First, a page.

<< -- 2 -- Malcolm Miller KVAPIL IN CONCERT
Beethoven's Op 111 (a work Kvapil has evidently played all his life)
was aptly romantic in the context of the programme -- the first movement,
despite some rhythmic flaccidity, excelled in dramatic character --
the three note motif pointed (sometimes almost too emphatically) through
the developmental textures and a true sense of purpose and transformation
experienced in the arrival at the final C major chord, which leads to the
ethereal Arietta. Here Kvapil's expressive artistry was riveting,
each variation mounting in tension, yet always detailed in articulation,
maintaining tension throughout. The climactic shimmering high registers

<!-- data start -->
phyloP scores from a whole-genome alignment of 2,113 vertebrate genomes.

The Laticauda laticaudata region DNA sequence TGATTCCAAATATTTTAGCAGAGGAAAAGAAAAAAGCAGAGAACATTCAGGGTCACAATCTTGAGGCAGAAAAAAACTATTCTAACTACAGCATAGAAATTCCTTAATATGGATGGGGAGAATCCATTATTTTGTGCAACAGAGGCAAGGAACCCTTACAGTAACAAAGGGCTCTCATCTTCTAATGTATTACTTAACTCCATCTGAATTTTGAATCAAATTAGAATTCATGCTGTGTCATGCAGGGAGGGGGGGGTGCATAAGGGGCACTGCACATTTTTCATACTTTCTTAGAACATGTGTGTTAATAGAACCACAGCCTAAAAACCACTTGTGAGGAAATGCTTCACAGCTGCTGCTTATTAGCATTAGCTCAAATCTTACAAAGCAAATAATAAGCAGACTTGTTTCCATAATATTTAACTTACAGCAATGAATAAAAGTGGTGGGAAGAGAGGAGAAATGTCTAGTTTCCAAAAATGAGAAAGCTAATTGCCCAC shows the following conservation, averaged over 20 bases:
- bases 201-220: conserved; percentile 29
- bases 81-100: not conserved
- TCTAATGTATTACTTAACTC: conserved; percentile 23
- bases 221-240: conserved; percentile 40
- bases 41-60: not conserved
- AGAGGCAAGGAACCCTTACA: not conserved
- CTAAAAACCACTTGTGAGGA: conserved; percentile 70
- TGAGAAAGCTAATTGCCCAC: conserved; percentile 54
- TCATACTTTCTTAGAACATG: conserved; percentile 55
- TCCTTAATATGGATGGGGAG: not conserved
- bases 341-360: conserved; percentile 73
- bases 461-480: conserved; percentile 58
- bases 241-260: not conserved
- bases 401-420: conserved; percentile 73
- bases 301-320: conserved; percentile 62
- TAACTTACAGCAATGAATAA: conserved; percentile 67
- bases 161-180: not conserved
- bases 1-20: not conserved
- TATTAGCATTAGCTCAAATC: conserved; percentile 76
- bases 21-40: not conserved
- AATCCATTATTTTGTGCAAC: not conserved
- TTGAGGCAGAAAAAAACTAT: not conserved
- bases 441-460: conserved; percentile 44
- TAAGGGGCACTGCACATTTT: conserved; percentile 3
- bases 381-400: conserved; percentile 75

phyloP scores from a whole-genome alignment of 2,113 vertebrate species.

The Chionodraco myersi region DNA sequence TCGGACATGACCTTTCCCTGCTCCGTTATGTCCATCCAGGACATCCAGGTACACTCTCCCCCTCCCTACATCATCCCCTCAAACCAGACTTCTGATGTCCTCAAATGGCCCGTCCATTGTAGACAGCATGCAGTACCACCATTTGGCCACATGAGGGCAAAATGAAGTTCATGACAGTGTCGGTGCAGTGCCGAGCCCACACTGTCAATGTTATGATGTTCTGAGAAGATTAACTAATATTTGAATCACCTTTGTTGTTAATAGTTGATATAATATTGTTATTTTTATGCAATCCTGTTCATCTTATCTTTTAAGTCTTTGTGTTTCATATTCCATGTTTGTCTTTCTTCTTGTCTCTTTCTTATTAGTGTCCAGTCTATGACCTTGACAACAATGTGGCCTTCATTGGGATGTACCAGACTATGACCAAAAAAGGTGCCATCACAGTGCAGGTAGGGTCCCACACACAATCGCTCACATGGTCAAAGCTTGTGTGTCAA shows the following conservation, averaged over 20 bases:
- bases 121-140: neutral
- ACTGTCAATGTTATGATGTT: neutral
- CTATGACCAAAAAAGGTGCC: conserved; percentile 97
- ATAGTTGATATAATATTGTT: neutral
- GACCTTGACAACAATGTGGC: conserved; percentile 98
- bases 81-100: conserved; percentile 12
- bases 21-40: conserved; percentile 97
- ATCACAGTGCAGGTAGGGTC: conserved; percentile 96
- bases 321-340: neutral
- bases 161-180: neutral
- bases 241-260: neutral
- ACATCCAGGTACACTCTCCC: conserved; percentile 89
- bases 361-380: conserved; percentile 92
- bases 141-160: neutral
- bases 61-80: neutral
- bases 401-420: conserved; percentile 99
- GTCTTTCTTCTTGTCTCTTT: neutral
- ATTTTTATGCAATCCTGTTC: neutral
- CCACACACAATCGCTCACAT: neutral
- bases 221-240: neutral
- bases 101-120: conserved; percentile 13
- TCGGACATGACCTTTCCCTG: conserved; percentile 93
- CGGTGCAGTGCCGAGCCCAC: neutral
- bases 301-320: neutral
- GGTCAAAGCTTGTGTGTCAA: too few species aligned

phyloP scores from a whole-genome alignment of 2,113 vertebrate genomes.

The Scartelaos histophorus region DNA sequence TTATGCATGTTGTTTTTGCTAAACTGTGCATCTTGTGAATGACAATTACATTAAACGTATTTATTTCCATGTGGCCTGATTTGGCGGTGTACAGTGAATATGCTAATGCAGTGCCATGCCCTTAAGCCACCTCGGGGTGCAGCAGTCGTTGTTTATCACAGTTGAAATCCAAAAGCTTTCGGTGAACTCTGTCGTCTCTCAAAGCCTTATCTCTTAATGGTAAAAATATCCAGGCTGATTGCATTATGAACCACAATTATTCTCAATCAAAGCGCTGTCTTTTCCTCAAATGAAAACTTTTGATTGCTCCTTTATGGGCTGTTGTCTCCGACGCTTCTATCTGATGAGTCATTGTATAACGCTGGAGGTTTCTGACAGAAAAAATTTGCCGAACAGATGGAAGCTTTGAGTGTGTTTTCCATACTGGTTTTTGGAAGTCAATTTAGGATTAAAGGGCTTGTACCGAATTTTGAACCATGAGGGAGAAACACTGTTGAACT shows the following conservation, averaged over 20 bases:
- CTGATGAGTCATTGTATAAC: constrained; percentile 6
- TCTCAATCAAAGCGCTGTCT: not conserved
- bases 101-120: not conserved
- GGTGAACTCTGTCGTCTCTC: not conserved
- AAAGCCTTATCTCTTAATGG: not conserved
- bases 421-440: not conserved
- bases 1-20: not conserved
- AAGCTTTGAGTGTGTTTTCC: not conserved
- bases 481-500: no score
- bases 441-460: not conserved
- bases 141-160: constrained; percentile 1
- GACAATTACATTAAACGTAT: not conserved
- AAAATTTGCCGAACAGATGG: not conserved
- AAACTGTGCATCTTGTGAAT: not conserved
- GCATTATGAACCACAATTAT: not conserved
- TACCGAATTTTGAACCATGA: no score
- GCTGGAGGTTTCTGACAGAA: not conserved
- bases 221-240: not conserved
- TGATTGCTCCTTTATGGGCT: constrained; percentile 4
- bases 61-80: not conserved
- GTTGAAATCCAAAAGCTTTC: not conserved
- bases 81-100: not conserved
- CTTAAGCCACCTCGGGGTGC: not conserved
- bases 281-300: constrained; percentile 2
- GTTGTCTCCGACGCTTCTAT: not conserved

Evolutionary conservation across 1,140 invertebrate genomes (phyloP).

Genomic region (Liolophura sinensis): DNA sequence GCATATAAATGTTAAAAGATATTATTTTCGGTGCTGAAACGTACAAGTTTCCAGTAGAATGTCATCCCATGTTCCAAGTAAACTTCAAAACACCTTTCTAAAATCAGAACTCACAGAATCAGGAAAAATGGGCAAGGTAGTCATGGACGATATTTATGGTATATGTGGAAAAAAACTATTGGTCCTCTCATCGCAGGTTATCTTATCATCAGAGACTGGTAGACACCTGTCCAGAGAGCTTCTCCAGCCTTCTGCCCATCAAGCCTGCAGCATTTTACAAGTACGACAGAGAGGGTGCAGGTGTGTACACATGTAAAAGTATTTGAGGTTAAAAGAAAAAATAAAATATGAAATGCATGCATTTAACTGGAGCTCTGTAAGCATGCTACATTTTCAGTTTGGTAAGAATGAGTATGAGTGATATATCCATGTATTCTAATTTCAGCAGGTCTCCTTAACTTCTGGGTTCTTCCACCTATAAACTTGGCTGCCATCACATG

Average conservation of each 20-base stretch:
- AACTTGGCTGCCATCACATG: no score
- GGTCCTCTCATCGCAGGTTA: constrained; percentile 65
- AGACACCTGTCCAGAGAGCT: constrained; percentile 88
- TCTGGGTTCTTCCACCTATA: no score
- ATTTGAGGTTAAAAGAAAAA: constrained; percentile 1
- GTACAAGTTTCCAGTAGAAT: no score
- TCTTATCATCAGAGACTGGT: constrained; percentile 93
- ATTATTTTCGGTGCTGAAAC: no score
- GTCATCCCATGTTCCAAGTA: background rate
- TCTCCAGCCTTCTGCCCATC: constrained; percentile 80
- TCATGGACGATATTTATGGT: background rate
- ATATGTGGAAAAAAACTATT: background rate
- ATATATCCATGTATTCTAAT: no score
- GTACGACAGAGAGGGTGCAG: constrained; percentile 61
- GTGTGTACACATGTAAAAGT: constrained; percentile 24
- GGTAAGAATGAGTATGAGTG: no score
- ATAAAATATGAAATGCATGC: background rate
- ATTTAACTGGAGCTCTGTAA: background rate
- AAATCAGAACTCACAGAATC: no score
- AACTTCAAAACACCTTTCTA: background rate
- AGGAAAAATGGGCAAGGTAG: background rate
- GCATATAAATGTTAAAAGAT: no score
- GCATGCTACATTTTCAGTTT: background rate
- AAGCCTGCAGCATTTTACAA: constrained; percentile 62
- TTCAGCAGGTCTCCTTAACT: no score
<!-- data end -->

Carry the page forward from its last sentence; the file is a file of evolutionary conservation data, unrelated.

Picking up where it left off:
and triple trills were unusually lucid, and bell-like in resonance. This
was a colouristically inflected, rather than Classical, interpretation,
perhaps Janácek-like in inspiration.
Indeed the connection was highlighted with the following work, two pieces
from Janácek's fifteen-piece collection Along an Overgrown
Path. 'The Madonna of Frydek' conveyed its intense mood with ostinati
and propulsive motivic processes while 'They chattered like sparrows' conveyed
brighter harmony and rarified textures.
The programme ended with the exciting concert study On the seashore
by Smetana, full of swirling scales and arpeggio passagework, clearly layered
textures and themes powerfully etched in bold octaves. Where Janácek
is pianistically sparse, Smetana imbues his piano works with the expansive
palette of his orchestral works, a broad chromatic syntax flowing with panache.
Kvapil is a first-rank pianist with profound awareness of sonority and colour,
yet also coherence and energy, and imbued with a heartfelt affinity for
Czech music. This recital was both impressive and exhilarating: one looks
forward eagerly to a return visit to the UK.
Copyright © 18 March 2003
Malcolm Miller, London, UK